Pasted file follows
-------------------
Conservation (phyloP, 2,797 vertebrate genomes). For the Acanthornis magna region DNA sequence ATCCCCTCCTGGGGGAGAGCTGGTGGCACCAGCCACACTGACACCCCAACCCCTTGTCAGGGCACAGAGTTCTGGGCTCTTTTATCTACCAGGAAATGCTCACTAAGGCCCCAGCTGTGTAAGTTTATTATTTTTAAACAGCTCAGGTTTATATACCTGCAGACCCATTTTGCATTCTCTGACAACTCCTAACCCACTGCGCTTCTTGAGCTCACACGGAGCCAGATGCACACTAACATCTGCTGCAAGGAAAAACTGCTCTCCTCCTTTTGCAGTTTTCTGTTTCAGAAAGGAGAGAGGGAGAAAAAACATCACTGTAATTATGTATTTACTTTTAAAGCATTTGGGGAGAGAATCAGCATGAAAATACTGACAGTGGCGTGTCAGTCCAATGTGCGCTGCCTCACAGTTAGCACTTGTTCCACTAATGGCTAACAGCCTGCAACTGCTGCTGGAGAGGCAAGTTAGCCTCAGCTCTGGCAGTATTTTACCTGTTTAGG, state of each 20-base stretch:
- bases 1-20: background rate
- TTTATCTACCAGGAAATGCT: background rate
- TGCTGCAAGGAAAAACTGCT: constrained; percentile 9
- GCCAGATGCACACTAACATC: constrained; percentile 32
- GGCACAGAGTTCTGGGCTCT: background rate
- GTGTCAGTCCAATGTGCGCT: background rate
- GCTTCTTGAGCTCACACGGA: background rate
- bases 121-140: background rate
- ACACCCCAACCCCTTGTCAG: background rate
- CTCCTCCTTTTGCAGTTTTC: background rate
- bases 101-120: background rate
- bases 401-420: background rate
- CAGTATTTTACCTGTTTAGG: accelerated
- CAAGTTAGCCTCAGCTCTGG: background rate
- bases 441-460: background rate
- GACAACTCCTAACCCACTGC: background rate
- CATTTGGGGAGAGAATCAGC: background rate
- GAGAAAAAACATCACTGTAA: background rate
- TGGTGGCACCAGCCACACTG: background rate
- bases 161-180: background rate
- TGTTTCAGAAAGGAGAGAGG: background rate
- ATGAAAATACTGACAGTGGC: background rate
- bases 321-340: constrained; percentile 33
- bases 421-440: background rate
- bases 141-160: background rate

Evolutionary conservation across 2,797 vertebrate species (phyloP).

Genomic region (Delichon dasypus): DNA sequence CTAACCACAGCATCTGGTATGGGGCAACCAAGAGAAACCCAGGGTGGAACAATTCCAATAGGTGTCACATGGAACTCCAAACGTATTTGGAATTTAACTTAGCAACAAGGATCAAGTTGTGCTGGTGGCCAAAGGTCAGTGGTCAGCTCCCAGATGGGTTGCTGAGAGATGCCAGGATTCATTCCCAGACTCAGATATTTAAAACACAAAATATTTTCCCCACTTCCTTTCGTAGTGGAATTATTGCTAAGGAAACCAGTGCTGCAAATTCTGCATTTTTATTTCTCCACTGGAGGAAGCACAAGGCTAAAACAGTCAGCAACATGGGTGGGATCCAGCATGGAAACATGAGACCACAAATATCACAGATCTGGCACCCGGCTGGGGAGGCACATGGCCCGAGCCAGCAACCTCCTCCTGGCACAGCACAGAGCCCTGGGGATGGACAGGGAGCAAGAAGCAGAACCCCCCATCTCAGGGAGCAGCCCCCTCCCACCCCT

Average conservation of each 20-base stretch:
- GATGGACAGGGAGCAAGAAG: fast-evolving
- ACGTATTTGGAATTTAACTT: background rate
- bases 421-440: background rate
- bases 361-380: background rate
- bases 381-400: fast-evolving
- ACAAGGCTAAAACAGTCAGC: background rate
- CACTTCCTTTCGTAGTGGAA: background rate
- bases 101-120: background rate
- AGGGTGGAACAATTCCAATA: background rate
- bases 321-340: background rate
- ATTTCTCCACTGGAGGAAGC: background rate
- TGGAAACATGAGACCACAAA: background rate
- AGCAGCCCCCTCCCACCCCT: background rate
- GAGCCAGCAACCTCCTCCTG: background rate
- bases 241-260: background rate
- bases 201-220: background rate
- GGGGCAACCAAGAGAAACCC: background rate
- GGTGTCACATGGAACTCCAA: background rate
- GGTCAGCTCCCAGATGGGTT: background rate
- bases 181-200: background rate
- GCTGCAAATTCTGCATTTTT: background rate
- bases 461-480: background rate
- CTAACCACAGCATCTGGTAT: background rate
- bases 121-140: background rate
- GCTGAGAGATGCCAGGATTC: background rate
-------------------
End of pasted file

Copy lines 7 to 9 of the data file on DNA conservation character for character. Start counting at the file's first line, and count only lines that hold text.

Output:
- GTGTCAGTCCAATGTGCGCT: background rate
- GCTTCTTGAGCTCACACGGA: background rate
- bases 121-140: background rate